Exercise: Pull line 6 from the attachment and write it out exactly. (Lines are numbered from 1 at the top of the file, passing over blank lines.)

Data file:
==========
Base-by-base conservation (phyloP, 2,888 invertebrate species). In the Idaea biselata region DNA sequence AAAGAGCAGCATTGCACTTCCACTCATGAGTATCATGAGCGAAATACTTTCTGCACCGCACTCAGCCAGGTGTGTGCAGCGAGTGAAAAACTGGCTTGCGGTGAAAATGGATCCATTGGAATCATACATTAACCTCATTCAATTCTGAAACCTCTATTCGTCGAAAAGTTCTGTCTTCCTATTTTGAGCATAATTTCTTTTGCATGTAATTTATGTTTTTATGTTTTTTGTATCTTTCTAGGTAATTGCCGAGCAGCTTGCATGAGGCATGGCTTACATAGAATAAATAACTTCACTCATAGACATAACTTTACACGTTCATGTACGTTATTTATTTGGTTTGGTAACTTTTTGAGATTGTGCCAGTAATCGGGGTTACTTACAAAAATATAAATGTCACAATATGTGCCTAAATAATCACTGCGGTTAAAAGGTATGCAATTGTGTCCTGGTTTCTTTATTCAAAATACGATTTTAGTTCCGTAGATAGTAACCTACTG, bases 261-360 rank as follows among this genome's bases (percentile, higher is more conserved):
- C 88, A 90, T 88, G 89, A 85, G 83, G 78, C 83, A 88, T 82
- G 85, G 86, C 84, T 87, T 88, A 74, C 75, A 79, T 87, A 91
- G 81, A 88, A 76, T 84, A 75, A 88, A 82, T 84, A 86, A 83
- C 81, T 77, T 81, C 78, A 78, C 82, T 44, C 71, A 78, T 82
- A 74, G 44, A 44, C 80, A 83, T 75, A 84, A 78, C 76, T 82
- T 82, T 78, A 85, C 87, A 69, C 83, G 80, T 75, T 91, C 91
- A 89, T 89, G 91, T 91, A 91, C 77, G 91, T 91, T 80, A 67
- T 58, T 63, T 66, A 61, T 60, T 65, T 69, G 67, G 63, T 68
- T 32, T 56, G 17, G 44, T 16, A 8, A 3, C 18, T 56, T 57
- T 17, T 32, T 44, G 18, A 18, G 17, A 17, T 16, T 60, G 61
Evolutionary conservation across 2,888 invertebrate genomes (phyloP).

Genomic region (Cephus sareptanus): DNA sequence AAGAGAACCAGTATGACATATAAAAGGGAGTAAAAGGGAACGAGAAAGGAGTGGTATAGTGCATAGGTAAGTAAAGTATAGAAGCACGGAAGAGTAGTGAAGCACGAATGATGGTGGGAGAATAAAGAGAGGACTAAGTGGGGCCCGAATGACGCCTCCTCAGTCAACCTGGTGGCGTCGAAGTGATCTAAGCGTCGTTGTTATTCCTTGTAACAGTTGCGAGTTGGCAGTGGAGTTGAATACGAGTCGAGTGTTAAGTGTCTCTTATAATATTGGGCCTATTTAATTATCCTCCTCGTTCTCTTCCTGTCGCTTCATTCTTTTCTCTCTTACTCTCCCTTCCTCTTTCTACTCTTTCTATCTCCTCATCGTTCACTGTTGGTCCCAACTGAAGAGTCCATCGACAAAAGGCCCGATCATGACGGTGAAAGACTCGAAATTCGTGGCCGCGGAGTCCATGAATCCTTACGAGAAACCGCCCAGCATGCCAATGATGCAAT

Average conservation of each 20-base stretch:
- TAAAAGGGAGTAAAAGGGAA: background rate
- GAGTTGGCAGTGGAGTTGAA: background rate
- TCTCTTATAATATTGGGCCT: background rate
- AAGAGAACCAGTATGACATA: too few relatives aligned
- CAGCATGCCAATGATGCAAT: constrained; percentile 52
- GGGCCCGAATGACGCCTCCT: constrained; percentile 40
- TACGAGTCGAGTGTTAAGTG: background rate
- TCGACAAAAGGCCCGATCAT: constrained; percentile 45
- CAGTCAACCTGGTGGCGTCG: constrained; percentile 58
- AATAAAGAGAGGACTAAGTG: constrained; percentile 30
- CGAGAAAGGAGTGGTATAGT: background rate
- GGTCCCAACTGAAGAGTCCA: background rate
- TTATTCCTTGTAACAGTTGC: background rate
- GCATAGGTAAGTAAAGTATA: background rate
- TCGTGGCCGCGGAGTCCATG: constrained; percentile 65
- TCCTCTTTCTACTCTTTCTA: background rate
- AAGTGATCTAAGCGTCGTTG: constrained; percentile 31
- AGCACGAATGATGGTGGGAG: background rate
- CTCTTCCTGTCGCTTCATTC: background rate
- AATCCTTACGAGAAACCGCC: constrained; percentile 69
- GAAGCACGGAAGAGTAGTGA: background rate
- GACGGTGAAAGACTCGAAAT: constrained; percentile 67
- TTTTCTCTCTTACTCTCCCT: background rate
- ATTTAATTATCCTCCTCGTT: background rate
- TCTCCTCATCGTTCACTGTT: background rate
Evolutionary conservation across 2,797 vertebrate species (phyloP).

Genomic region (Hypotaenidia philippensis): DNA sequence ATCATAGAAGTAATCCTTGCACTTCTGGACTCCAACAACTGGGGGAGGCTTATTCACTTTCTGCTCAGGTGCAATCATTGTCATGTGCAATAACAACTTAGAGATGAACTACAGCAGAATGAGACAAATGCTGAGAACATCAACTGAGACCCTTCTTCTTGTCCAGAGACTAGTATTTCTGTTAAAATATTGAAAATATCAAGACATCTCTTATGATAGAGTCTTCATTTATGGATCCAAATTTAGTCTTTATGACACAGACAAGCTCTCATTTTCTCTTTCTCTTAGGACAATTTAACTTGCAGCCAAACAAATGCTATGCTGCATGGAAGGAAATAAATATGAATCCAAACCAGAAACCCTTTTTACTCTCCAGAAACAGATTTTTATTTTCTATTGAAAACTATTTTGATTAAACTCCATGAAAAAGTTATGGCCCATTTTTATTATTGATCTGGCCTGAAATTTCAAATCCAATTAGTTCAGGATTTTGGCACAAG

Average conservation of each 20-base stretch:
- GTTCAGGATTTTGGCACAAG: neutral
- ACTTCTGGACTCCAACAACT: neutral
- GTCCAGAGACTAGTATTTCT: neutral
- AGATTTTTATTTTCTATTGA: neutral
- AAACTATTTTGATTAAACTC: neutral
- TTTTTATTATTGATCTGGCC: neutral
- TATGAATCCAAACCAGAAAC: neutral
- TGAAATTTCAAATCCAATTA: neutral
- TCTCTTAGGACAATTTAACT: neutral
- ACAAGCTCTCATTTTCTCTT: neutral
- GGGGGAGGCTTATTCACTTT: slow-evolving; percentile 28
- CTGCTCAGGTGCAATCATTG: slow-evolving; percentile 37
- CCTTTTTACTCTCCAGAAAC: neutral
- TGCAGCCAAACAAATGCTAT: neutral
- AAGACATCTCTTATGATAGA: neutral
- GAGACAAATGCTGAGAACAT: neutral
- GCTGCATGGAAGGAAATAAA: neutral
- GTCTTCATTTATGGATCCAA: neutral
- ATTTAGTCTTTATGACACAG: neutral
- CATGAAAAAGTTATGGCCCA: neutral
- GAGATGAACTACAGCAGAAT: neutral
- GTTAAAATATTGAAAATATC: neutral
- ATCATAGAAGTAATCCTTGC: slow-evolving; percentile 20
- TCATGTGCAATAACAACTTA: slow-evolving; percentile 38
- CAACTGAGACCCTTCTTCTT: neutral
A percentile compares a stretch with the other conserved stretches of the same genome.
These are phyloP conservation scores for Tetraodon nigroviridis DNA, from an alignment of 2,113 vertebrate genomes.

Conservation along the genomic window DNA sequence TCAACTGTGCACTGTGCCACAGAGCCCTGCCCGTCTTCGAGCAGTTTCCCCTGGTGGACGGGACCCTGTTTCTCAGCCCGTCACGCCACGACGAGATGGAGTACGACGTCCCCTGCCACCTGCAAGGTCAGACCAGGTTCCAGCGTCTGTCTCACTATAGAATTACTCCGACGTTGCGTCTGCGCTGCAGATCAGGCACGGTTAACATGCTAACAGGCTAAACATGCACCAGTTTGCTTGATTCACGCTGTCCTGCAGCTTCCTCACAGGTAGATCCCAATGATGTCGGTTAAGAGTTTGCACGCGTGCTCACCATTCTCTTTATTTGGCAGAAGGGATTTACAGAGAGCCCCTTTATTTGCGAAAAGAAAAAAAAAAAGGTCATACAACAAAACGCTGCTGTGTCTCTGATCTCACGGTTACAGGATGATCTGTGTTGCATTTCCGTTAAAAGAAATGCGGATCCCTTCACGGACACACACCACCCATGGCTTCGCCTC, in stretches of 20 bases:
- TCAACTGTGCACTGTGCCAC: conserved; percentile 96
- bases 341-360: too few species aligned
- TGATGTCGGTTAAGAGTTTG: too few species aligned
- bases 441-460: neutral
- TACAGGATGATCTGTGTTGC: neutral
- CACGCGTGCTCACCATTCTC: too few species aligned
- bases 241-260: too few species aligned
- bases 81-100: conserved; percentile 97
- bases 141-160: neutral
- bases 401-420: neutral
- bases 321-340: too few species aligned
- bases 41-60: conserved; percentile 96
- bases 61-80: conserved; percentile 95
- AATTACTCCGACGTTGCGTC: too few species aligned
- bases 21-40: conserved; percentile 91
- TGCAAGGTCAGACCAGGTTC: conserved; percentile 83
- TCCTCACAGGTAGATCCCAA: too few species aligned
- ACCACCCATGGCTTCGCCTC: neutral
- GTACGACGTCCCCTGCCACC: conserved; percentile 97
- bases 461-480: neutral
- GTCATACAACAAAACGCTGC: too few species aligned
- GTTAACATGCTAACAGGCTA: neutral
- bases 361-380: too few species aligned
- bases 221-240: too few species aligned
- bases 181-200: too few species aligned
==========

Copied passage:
- A 74, G 44, A 44, C 80, A 83, T 75, A 84, A 78, C 76, T 82